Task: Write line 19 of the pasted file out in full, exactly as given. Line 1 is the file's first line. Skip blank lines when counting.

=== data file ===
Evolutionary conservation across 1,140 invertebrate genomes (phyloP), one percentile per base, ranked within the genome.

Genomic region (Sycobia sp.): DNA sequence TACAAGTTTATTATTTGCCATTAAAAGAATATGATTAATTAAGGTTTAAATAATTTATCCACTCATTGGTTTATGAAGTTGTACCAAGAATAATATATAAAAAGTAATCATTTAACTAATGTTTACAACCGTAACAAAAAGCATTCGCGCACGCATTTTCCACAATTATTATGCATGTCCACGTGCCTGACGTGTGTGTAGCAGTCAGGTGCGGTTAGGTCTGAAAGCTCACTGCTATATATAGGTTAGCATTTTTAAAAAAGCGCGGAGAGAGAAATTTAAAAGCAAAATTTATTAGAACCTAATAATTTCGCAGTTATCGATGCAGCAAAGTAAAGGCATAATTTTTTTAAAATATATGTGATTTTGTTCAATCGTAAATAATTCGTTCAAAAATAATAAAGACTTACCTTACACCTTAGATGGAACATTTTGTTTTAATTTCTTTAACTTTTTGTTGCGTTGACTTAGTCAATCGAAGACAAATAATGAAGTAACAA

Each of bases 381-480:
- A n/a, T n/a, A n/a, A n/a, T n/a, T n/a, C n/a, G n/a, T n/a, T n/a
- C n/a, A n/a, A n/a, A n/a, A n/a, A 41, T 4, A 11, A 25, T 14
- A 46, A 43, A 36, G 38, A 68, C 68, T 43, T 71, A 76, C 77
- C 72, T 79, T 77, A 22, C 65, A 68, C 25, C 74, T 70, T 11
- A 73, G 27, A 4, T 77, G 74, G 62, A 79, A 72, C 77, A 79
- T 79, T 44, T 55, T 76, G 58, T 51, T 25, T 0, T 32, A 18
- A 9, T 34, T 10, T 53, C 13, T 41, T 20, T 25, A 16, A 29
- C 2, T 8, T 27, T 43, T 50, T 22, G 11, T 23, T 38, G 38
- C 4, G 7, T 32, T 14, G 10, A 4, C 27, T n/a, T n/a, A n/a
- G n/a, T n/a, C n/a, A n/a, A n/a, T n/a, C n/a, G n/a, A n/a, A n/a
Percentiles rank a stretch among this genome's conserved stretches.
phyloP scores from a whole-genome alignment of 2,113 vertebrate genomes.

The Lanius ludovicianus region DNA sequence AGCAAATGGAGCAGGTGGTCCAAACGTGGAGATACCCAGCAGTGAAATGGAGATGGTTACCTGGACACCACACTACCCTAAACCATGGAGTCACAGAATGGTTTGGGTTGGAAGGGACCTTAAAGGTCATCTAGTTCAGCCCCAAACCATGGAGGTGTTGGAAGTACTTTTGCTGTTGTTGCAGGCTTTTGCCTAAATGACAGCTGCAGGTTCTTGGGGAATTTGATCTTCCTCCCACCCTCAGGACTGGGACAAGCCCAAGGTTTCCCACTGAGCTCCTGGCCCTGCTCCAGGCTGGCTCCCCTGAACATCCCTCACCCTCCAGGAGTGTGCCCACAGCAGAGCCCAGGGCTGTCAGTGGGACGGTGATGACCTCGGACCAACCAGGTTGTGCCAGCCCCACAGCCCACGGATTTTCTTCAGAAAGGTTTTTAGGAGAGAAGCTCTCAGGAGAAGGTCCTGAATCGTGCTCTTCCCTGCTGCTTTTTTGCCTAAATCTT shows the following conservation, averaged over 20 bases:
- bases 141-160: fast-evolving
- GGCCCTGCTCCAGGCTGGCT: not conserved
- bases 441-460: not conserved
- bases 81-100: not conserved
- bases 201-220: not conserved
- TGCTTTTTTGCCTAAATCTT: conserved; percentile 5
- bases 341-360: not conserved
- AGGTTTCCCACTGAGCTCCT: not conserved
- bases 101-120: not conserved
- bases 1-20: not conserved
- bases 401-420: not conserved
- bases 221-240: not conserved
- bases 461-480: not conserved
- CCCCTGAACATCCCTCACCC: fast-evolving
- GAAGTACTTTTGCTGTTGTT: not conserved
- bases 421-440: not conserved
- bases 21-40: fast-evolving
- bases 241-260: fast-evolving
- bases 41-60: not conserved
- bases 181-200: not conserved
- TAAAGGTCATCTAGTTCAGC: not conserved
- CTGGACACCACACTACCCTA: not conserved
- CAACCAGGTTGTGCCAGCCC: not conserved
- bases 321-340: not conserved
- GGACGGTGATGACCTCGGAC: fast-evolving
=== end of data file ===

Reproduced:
- bases 441-460: not conserved